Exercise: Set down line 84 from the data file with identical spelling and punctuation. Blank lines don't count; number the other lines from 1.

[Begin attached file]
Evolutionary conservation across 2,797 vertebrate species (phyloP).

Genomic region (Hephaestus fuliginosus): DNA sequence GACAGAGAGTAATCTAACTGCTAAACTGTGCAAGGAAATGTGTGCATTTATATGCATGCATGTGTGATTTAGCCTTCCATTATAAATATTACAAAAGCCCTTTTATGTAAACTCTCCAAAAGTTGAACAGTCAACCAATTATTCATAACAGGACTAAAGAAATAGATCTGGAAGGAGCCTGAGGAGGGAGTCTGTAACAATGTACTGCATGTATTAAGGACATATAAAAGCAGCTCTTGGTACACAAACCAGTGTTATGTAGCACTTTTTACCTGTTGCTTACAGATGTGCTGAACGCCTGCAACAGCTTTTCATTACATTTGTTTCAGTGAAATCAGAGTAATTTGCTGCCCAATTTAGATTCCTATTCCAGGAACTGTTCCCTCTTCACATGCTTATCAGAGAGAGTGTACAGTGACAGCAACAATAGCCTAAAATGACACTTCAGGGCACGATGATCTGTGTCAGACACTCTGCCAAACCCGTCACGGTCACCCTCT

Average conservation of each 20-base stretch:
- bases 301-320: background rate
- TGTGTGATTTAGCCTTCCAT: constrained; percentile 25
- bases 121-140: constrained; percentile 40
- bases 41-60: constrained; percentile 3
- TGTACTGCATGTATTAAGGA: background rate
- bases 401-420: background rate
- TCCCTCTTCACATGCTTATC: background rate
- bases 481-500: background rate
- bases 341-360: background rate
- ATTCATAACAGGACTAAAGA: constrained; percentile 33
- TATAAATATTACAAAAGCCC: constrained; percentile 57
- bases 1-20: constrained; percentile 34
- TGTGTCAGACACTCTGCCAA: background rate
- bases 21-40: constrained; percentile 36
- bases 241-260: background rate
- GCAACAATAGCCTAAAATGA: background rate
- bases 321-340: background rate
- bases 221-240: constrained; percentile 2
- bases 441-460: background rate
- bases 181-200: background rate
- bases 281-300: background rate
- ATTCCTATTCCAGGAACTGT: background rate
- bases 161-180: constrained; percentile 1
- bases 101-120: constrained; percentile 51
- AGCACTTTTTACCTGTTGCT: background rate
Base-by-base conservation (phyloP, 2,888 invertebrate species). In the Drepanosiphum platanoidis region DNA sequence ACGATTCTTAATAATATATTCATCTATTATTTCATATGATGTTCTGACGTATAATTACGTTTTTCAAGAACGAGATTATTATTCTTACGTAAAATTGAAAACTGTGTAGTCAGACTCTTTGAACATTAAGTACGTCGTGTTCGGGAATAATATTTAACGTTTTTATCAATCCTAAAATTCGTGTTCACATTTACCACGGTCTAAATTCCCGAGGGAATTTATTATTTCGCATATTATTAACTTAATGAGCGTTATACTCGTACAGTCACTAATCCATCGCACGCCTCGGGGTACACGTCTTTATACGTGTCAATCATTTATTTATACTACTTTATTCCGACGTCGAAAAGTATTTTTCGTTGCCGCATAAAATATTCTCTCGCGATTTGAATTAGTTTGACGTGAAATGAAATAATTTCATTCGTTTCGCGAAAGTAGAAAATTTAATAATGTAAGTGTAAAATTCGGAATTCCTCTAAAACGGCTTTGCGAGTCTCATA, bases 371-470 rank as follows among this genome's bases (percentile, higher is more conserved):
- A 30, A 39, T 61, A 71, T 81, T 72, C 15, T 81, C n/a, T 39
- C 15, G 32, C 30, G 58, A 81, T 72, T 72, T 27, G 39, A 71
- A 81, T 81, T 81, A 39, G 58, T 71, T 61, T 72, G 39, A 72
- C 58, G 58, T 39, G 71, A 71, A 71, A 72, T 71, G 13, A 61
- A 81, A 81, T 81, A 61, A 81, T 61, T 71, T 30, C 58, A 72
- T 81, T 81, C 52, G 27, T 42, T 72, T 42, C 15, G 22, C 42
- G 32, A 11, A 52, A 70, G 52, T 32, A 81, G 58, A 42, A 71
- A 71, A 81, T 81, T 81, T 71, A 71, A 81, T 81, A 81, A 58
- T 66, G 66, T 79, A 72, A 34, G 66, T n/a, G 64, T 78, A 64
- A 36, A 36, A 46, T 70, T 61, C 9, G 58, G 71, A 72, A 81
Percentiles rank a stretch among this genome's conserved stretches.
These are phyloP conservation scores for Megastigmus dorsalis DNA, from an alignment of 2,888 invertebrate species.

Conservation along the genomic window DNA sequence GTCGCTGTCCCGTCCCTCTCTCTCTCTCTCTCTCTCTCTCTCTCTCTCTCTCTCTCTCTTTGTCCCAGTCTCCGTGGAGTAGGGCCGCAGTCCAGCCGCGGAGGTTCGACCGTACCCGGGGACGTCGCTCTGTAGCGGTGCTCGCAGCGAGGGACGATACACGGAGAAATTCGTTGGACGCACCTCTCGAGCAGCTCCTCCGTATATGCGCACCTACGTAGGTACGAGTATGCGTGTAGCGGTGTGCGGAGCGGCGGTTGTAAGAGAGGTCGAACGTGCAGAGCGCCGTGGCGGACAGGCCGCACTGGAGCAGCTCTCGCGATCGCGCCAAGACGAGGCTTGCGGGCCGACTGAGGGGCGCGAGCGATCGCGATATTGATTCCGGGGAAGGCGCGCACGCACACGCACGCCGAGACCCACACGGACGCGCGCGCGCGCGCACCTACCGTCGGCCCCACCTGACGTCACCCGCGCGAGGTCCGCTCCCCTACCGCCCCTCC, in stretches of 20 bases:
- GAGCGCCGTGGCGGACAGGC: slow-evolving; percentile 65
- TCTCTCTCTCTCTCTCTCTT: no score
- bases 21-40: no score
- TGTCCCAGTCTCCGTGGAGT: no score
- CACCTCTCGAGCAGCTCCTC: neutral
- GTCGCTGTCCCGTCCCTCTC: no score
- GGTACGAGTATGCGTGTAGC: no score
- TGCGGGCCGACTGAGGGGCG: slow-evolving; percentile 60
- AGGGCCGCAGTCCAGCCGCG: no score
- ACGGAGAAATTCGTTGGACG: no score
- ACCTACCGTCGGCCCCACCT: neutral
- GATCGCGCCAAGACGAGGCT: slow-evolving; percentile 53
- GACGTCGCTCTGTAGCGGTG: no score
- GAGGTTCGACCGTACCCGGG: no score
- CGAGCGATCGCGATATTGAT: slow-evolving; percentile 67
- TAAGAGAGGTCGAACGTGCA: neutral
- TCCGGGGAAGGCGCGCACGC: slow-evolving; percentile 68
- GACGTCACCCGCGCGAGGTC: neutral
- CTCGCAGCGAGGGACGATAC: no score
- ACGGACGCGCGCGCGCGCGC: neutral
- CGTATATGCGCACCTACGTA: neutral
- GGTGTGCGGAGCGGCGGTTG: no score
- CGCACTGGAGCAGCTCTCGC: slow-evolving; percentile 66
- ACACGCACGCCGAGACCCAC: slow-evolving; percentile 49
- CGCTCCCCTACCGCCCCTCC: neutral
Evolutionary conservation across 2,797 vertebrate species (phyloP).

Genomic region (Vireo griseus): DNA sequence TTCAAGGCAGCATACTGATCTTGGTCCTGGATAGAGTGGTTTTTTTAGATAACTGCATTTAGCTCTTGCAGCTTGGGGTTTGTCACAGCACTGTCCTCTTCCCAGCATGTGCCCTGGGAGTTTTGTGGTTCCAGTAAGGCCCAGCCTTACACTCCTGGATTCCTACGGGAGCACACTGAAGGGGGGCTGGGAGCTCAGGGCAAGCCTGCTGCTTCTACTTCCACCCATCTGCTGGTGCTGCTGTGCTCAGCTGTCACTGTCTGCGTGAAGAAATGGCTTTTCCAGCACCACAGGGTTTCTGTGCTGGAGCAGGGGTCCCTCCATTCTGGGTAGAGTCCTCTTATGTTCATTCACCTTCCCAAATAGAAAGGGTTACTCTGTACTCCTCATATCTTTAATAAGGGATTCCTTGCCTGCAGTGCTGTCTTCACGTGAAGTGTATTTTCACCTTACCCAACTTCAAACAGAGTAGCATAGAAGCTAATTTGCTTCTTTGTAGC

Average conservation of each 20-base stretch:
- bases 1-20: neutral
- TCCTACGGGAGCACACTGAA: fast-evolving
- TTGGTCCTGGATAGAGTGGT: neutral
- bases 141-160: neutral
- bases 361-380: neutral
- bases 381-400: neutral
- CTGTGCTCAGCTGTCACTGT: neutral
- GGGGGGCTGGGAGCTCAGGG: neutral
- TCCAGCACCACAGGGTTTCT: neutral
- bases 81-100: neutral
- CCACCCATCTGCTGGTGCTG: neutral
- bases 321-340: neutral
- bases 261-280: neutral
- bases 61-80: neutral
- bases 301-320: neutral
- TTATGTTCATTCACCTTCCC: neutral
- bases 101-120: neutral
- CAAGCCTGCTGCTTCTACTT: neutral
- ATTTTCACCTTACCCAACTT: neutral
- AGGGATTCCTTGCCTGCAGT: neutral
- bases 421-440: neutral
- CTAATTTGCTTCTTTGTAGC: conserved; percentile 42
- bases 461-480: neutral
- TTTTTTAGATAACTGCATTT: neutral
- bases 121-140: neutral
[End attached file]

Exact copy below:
- bases 61-80: neutral